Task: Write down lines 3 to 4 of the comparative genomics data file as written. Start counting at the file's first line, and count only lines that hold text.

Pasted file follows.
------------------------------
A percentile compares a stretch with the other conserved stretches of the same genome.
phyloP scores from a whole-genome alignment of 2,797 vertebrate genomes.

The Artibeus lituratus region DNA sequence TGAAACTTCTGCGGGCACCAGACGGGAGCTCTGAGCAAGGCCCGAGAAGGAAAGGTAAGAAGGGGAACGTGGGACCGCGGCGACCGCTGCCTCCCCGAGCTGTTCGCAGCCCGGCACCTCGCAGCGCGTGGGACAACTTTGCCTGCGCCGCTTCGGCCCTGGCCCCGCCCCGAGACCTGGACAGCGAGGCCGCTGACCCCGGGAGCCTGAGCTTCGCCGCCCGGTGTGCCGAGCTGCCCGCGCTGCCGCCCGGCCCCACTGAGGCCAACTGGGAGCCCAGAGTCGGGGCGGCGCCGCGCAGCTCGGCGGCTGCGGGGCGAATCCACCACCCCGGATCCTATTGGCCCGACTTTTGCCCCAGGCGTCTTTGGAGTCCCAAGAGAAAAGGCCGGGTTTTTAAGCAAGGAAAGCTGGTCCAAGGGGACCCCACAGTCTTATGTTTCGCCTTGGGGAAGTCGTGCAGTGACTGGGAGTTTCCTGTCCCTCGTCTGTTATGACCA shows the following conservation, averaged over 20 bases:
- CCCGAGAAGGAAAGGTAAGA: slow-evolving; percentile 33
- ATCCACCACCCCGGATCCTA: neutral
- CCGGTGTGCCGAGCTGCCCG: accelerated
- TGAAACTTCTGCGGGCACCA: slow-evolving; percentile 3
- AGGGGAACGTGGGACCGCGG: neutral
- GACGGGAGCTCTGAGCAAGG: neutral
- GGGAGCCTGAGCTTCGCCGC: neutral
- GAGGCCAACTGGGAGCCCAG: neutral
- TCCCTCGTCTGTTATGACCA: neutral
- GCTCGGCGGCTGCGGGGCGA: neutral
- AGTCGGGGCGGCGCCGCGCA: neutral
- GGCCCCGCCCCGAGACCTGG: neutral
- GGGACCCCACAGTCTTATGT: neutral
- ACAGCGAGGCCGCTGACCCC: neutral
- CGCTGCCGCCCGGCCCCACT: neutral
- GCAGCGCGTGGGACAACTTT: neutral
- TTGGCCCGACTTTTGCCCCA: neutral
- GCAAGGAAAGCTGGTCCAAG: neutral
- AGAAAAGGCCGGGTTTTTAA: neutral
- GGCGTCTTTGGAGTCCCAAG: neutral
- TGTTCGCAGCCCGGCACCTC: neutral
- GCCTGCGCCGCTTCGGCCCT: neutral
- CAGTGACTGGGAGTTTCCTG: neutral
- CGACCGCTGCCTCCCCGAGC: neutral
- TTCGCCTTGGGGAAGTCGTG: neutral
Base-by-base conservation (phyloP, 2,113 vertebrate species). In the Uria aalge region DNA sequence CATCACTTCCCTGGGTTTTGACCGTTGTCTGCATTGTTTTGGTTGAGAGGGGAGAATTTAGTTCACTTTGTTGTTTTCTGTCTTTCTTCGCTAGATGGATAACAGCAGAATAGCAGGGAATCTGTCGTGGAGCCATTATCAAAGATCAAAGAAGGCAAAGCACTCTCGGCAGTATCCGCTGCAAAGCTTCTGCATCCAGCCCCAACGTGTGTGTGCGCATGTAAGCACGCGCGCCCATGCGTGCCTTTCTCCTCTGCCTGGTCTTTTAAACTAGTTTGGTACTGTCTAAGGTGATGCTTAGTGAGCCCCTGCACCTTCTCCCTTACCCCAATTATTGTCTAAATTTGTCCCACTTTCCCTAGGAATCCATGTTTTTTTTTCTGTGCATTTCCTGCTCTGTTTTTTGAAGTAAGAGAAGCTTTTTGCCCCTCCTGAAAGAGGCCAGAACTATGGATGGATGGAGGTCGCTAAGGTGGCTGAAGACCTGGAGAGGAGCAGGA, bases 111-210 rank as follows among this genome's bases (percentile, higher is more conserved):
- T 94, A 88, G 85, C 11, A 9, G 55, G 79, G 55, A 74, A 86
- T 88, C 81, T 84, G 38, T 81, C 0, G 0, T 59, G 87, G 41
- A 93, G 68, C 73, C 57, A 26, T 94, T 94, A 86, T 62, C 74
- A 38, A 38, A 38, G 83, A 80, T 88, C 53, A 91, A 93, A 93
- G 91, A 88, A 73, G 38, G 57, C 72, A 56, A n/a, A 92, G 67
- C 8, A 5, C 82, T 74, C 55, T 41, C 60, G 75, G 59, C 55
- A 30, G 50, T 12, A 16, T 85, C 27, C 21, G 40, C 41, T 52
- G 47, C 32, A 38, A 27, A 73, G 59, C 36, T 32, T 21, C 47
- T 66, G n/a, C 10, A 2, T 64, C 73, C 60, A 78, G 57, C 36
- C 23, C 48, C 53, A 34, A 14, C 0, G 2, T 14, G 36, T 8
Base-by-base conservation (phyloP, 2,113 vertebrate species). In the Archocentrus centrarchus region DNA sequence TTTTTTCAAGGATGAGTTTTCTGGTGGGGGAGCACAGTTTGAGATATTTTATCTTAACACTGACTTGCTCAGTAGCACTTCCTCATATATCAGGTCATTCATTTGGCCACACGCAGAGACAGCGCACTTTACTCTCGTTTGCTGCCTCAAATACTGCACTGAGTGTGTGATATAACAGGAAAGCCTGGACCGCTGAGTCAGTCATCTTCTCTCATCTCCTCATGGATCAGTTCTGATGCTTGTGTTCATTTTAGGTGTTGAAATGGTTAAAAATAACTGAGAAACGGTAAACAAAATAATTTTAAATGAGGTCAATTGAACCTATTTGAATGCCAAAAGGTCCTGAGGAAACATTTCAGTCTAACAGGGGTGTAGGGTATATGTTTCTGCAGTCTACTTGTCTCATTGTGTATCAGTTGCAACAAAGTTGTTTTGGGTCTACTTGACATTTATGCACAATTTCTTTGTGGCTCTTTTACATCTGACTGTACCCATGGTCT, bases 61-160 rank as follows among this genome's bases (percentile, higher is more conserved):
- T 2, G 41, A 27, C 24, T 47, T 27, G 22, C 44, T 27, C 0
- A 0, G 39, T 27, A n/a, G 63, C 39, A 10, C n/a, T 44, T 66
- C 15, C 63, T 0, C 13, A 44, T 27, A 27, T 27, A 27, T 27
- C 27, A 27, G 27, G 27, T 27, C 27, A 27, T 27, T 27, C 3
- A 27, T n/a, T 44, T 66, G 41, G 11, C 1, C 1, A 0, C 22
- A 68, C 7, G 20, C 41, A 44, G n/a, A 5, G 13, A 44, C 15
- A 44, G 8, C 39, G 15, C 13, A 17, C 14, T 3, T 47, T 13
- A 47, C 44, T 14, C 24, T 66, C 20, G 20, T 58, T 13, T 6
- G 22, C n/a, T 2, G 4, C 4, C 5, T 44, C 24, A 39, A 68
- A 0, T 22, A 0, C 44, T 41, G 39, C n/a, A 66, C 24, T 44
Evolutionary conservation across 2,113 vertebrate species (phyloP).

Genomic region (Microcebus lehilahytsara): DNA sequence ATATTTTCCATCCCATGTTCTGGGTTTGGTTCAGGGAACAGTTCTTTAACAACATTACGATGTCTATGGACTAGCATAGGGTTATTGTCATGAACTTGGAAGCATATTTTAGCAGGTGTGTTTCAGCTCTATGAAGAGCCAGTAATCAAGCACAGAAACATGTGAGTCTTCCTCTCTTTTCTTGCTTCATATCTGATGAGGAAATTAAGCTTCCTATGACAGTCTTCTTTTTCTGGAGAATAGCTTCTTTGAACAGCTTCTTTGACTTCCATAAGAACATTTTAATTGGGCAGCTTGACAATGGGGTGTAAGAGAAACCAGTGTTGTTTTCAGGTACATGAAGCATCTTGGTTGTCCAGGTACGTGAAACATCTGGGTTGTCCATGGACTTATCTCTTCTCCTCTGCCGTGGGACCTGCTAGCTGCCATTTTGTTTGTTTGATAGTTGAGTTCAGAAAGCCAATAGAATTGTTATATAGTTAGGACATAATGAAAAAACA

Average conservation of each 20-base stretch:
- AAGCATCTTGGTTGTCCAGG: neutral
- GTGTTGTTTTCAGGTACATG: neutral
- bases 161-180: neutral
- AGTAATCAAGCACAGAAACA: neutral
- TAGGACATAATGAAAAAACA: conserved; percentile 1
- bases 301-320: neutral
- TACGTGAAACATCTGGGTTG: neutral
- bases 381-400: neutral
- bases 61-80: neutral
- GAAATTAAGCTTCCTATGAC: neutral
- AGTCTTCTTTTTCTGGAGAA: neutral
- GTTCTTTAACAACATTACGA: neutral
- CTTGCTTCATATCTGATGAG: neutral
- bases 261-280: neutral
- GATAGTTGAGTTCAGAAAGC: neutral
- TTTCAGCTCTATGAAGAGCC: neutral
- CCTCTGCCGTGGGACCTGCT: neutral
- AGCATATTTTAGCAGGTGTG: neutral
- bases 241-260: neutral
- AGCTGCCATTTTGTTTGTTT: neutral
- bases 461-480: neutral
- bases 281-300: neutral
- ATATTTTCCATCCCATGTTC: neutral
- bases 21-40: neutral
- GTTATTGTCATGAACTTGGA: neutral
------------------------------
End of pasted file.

The Artibeus lituratus region DNA sequence TGAAACTTCTGCGGGCACCAGACGGGAGCTCTGAGCAAGGCCCGAGAAGGAAAGGTAAGAAGGGGAACGTGGGACCGCGGCGACCGCTGCCTCCCCGAGCTGTTCGCAGCCCGGCACCTCGCAGCGCGTGGGACAACTTTGCCTGCGCCGCTTCGGCCCTGGCCCCGCCCCGAGACCTGGACAGCGAGGCCGCTGACCCCGGGAGCCTGAGCTTCGCCGCCCGGTGTGCCGAGCTGCCCGCGCTGCCGCCCGGCCCCACTGAGGCCAACTGGGAGCCCAGAGTCGGGGCGGCGCCGCGCAGCTCGGCGGCTGCGGGGCGAATCCACCACCCCGGATCCTATTGGCCCGACTTTTGCCCCAGGCGTCTTTGGAGTCCCAAGAGAAAAGGCCGGGTTTTTAAGCAAGGAAAGCTGGTCCAAGGGGACCCCACAGTCTTATGTTTCGCCTTGGGGAAGTCGTGCAGTGACTGGGAGTTTCCTGTCCCTCGTCTGTTATGACCA shows the following conservation, averaged over 20 bases:
- CCCGAGAAGGAAAGGTAAGA: slow-evolving; percentile 33